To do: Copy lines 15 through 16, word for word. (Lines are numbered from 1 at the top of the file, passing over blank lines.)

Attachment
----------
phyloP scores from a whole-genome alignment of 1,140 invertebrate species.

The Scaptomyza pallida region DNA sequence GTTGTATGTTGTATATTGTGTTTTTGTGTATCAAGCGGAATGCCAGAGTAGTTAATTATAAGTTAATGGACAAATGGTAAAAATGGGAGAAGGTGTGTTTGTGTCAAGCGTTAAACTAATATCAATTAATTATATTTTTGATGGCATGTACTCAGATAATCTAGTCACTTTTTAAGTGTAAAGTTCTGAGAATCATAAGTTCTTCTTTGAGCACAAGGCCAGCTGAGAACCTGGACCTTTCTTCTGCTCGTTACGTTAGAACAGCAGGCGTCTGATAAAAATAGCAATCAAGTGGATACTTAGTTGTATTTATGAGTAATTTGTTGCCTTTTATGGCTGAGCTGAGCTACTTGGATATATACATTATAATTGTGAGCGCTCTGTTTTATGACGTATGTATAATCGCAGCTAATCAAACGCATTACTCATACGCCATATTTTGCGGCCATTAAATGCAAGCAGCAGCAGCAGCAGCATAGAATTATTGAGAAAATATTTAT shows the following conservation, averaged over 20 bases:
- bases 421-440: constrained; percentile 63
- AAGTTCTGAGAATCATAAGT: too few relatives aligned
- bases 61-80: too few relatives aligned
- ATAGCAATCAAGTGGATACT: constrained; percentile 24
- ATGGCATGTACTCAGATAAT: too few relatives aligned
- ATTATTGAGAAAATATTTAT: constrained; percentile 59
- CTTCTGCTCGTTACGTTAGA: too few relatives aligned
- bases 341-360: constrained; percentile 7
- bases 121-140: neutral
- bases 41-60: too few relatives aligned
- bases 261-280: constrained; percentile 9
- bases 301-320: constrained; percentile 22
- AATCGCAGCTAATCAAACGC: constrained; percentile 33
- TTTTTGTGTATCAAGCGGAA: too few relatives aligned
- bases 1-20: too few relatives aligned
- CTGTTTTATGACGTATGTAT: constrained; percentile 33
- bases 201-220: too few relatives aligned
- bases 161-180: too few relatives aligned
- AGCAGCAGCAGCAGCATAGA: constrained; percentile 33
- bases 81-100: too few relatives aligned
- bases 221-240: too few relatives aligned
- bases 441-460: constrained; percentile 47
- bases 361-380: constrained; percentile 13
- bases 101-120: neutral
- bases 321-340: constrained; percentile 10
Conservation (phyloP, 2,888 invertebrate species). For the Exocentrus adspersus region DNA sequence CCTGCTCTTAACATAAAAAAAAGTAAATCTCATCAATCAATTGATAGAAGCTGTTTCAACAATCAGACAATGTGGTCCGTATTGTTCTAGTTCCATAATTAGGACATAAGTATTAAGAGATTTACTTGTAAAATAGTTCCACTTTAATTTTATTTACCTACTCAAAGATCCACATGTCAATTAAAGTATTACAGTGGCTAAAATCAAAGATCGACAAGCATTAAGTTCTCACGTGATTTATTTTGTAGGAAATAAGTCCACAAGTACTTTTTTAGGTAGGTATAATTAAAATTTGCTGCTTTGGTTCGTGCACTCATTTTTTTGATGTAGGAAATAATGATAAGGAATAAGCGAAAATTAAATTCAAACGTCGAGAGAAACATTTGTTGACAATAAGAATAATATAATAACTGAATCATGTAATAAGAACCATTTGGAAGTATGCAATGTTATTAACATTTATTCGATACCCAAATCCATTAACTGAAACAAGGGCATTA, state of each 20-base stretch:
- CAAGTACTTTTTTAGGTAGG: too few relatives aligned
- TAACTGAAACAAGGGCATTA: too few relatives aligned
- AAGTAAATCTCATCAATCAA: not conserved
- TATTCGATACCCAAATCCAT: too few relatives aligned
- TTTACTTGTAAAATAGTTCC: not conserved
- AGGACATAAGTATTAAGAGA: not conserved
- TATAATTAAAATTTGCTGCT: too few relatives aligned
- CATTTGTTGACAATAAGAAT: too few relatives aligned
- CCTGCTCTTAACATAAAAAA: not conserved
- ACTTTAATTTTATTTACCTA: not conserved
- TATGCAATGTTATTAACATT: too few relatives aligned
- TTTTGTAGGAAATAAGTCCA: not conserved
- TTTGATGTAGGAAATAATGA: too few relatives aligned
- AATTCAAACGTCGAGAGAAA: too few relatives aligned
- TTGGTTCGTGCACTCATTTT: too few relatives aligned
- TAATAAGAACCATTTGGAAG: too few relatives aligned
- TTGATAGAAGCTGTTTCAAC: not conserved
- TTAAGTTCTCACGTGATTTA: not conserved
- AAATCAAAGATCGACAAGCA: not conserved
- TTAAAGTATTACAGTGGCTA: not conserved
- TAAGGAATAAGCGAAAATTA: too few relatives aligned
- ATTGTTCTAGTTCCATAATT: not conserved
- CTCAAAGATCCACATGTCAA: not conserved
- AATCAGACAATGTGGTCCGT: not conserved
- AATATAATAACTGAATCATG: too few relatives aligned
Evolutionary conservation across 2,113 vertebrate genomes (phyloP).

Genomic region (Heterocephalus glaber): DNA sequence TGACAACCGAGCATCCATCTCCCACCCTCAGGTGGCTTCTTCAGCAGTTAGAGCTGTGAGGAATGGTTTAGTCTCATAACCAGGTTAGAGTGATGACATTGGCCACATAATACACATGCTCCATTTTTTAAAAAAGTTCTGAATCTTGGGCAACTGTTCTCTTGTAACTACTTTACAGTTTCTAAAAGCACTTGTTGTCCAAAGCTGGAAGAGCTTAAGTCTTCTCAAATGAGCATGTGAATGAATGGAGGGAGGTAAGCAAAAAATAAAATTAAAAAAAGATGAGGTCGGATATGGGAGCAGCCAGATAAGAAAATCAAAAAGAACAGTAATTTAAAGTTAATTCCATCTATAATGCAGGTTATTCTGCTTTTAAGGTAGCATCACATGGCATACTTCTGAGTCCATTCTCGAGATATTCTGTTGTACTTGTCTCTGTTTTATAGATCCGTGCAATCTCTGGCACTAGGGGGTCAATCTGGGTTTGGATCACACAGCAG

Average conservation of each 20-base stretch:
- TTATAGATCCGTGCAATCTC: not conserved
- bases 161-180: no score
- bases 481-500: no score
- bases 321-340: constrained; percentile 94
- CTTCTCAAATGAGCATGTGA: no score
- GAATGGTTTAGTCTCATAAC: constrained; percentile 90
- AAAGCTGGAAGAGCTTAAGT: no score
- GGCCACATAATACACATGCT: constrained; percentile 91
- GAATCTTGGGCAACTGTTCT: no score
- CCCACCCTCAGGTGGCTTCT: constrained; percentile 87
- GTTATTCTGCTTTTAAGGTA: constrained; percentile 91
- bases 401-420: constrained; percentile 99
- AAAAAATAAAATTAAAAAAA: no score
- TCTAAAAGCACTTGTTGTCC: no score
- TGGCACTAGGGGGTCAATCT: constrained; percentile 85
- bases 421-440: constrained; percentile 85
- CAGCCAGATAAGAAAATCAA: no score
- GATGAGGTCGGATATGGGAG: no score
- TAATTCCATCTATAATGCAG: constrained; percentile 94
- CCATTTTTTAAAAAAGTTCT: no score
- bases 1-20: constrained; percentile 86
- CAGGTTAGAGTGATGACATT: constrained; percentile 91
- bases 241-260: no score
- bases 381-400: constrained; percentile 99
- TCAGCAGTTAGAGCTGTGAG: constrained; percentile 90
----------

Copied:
- AATCGCAGCTAATCAAACGC: constrained; percentile 33
- TTTTTGTGTATCAAGCGGAA: too few relatives aligned